In processing the data, each participant obtained a number and letter designation, i.e., F1, F2 (for faculty). The individual interviews were transcribed by me, the researcher, into Microsoft Word, and each interview transcript was sent back to each participant for member-checking. Once I checked all the members’ processes, I placed all responses from individual questions in a single separate document. The researcher then stored the data on a secure server with password protection. All paper data included the signed consent forms, which were held in a personal safe in the researcher’s home with only the combination known to the researcher.

The transcribed interviews and researcher notes were read and deconstructed to identify emerging themes.  The themes were grouped into similar categories and coded (27). With organized and categorized data, the next phase was to determine the connection of the data to investigate if themes influenced each other.  Establishing trustworthiness was accomplished by evaluating alternative explanations, disconfirming evidence, and searching for negative cases (27).

RESULTS

The analysis of the study into this DII University revealed faculty attitudes toward athletics are varied and diverse.  Having recognized prior participation in athletics has been recognized as the leading contributor to the faculty’s attitudes towards athletics, which often leads to conflicting aims of athletics and academia (9; 14). Faculty members believe intercollegiate athletic administrators did not provide necessary information for faculty committees to develop valuable student-athlete educational plans effectively.  Lack of communication between administrators and faculty concerning intercollegiate athletics suggests to faculty that athletics holds a privileged position in higher education institutions. Faculty also suggested being at a Division II level; athletics focus should be providing opportunities for student-athletes to continue their educational and athletic endeavors.  With a non-revenue-generating emphasis. Six themes were deduced from the data to answer the three research questions, as shown in Table 2.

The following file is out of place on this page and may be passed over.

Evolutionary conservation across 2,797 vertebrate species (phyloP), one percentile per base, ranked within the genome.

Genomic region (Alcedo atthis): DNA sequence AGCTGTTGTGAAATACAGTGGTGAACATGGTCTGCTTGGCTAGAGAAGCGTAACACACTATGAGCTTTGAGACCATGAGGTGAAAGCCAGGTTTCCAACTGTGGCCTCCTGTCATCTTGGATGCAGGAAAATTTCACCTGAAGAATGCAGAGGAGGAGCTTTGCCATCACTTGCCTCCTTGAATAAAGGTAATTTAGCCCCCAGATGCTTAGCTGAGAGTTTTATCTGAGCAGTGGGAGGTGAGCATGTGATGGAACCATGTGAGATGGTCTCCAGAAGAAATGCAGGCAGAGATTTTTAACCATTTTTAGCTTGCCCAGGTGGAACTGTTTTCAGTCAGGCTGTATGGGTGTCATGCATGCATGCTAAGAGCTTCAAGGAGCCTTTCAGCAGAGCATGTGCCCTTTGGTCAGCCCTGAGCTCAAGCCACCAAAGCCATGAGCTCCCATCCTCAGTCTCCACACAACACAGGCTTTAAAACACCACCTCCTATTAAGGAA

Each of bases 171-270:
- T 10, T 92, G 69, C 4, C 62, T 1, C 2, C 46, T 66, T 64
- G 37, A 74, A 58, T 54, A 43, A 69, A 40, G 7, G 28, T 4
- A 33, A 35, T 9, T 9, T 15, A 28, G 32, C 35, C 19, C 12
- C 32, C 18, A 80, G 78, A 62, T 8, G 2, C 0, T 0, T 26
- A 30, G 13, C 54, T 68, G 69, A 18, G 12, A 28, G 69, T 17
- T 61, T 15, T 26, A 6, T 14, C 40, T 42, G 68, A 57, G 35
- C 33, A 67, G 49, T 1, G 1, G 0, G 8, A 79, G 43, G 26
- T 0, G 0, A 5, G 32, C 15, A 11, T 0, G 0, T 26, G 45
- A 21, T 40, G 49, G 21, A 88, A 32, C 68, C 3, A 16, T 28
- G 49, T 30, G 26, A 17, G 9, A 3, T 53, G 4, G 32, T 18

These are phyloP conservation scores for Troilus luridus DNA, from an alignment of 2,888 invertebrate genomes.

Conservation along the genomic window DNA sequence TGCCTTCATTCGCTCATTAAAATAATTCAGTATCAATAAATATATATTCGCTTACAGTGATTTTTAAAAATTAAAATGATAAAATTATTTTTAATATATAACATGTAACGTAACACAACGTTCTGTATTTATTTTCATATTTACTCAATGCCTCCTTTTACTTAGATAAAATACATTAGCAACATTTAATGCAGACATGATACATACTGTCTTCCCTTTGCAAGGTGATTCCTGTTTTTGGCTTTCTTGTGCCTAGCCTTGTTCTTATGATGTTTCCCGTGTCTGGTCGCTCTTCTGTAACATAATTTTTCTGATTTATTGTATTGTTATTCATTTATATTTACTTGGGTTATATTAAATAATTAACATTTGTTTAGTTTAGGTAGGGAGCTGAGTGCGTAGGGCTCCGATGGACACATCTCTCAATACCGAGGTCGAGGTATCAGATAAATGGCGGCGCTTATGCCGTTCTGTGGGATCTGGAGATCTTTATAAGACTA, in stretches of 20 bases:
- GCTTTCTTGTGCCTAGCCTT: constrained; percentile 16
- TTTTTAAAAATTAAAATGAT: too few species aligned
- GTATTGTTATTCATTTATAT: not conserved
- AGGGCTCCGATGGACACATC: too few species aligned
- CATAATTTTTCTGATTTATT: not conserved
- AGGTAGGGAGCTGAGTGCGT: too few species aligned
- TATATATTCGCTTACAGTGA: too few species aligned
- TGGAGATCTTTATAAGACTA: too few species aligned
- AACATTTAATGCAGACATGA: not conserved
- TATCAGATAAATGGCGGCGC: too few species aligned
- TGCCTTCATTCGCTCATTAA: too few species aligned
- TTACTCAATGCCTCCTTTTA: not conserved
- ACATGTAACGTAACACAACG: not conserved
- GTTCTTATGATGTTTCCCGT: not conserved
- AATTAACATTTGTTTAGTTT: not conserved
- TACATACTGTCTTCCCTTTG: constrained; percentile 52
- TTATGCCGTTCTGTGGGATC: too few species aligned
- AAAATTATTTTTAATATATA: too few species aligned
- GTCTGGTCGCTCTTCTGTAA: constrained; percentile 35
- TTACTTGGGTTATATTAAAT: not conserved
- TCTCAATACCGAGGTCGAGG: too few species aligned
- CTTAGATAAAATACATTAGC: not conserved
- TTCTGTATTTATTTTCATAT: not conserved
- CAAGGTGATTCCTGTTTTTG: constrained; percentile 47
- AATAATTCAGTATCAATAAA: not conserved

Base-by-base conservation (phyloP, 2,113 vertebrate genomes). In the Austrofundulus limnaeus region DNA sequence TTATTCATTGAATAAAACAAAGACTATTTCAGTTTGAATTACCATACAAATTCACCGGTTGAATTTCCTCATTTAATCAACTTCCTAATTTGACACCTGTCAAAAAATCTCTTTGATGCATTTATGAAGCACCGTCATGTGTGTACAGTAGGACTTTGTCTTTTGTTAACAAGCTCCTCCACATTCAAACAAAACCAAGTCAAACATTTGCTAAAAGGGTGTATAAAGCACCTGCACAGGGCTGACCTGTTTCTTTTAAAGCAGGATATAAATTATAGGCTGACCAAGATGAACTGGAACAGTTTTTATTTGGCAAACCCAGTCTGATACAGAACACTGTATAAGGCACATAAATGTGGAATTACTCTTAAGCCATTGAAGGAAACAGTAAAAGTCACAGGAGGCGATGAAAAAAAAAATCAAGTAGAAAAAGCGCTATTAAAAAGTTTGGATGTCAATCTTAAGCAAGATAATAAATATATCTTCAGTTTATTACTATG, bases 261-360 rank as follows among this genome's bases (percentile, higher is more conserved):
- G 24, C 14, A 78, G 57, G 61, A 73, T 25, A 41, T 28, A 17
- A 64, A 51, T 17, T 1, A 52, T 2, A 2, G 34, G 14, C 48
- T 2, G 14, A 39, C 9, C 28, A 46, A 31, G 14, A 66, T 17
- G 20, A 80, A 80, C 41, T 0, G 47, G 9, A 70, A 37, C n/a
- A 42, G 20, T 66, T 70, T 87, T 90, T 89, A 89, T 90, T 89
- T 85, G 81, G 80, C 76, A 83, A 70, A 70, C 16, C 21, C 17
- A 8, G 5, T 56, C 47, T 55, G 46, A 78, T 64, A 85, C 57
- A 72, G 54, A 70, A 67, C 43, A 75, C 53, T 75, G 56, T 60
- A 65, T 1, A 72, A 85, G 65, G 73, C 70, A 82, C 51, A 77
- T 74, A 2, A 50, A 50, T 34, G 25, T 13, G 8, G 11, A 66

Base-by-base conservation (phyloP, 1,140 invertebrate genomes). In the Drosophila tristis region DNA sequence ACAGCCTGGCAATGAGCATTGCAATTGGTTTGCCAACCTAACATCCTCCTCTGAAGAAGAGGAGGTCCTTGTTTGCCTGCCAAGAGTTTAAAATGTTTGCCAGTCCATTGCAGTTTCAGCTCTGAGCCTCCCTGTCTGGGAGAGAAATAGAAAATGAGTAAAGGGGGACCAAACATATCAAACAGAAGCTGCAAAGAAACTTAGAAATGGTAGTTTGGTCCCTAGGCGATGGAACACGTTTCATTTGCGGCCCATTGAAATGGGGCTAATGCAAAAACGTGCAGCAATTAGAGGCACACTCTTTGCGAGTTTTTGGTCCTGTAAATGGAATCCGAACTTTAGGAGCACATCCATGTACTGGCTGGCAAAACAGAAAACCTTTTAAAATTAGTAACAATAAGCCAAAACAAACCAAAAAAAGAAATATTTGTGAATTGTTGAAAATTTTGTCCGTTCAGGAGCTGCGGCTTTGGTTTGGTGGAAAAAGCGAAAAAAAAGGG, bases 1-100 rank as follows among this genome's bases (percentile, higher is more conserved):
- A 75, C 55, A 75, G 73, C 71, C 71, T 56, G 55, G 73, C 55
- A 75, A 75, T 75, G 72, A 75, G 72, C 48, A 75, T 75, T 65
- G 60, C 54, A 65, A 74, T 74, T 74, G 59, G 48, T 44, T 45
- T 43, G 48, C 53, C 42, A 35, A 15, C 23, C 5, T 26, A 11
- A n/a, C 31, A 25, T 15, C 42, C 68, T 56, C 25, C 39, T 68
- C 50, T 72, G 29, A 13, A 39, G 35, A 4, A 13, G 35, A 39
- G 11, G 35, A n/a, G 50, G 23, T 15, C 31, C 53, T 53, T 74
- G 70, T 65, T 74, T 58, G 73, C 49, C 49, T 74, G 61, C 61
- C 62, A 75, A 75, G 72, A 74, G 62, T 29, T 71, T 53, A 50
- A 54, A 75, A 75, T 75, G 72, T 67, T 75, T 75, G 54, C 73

Table 2: Primary Themes Deduced from the Data to Answer the Research Questions

Theme F1 F2 F3 F4 F5 F6 F7 F8 F9 F10 F11 F12 # %
1. Faculty consider athletics a separate entity from the university’s academic mission. (RQ1)
  Y Y Y Y N Y Y Y N Y N N 9 of 12 75%
2. State university admissions policies prohibit admission irregularities for athletes. (RQ1)
  N Y Y N Y Y N N N Y Y 7 of 12 58%
3. Faculty recognized the benefits of a successful athletic program but felt it is not worth the financial strain it puts on the institution. (RQ2)
  Y Y Y Y Y Y Y Y Y Y Y Y 12 of 12 100%
4. University athletics should focus on academics instead of a win at all costs. (RQ2)
  Y N N Y Y Y Y Y Y N Y 9 of 12 75%
5. Academic reform should be a top priority in athletic reform. (RQ3)
  Y Y N N N N Y Y Y Y Y 8 of 12 67%
6. Faculty feel that limited resources hinder the advancement of the university athletic programs. (RQ3)
  Y Y Y Y Y Y Y Y Y Y Y Y 12 of 12 100%

Discussion and Conclusion

Division II athletics has a special place in the mission of the university. However, unlike its Division I counterpart, it is not expected to be the ‘cash cow’ for the university and be self-efficient. The findings from this study revealed intercollegiate athletics provides opportunities for those student-athletes who might be missing something that prevents them from attending a more prominent Division I institution. Therefore, what this university offers is an alternative for students to continue to play a sport they love and provide a means to an education that will help them secure a better future for them and their families.  Faculty felt that lack of access to sufficient financial resources hinders the advancement of the university athletic programs.  Findings from this study add to the limited existing literature on athletics as it fits into university mission statements, secondly, faculty perceptions of intercollegiate athletics at NCAA Division II institutions, and lastly, collegiate athletic reform at DII institutions.